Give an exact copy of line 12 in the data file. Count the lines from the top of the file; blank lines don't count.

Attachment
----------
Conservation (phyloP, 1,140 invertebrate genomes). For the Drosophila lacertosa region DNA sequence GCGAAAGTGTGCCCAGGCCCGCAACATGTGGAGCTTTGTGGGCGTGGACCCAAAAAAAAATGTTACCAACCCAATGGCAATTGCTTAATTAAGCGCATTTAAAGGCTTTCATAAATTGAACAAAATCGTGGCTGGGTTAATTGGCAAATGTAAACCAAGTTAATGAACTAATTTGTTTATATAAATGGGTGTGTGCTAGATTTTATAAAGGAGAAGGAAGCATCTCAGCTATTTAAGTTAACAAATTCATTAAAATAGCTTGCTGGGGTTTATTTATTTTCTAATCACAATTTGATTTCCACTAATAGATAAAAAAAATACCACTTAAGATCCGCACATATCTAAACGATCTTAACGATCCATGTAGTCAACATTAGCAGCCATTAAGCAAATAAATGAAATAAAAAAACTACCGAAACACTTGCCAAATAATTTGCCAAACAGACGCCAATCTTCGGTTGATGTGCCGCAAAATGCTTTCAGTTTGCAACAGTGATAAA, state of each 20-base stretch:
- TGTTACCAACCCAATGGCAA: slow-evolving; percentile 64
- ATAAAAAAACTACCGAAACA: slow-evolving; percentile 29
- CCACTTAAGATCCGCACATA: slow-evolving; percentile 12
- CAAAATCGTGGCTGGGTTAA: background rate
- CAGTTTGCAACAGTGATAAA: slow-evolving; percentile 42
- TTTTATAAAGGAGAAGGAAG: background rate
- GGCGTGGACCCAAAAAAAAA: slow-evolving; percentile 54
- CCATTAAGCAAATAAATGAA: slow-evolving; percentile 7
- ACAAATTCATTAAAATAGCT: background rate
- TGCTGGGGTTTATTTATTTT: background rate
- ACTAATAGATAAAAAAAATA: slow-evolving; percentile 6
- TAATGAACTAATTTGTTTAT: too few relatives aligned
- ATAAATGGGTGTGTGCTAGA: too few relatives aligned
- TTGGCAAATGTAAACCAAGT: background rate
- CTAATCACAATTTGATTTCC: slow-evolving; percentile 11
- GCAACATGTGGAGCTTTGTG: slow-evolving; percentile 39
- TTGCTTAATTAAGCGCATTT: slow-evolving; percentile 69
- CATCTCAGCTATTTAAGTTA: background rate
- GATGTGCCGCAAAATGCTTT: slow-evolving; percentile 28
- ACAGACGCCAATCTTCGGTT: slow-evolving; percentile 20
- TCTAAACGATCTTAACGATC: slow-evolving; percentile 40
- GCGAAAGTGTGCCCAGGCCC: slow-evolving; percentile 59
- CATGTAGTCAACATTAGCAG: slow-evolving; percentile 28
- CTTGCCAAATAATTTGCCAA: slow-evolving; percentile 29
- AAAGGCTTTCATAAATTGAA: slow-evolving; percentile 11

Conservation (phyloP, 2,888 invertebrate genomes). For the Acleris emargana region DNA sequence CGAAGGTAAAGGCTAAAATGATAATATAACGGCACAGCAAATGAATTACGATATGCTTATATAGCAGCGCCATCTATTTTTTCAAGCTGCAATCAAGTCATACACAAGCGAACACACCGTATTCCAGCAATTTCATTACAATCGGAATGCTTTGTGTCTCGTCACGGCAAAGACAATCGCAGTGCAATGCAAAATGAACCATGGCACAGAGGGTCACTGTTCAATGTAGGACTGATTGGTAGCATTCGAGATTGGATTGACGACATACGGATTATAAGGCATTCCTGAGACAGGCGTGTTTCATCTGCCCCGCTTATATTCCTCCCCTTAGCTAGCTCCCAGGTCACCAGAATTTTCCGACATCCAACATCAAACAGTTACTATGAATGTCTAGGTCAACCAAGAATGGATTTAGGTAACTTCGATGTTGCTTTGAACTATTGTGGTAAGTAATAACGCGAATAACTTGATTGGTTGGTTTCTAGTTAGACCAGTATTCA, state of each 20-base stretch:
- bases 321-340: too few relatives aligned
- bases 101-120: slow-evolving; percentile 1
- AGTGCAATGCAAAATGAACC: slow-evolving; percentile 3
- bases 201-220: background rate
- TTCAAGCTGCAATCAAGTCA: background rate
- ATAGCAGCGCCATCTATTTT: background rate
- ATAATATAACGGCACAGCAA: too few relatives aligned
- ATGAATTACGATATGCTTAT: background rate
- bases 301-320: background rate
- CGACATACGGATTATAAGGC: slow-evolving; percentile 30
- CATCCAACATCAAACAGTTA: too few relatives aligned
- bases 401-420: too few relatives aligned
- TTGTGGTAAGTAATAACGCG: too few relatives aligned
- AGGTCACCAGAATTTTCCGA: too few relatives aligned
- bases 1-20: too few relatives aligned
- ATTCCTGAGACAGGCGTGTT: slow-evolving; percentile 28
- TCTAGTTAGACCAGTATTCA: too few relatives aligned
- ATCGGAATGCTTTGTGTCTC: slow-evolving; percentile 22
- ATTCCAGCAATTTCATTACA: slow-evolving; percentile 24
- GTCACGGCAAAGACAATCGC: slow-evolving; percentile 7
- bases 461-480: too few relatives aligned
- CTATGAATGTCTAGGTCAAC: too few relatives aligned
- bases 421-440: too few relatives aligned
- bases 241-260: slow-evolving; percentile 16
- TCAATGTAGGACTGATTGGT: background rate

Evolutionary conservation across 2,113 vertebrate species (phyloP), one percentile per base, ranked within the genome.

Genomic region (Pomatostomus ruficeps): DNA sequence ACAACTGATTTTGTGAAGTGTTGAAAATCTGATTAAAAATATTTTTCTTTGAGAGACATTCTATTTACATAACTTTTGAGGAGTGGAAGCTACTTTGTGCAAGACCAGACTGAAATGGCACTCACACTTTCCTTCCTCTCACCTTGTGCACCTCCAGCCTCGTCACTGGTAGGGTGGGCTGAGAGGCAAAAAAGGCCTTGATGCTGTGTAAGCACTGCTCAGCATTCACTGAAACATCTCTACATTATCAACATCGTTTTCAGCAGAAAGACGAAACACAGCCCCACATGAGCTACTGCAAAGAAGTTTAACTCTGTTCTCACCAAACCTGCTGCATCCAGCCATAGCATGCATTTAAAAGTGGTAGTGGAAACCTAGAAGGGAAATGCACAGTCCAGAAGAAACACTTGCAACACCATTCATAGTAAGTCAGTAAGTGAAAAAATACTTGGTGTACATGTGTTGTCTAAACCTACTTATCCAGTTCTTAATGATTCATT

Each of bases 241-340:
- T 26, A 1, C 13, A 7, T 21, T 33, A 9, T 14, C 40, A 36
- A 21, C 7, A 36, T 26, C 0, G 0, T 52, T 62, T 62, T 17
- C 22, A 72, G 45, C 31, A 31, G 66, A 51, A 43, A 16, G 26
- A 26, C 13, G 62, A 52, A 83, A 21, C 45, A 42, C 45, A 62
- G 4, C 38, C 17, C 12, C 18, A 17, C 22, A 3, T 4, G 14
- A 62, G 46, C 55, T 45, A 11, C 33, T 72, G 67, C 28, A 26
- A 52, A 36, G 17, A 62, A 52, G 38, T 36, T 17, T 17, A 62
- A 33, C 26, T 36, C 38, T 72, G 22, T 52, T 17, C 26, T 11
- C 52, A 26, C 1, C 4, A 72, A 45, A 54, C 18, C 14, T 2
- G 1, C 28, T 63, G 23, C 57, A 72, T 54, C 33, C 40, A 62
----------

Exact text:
- ACTAATAGATAAAAAAAATA: slow-evolving; percentile 6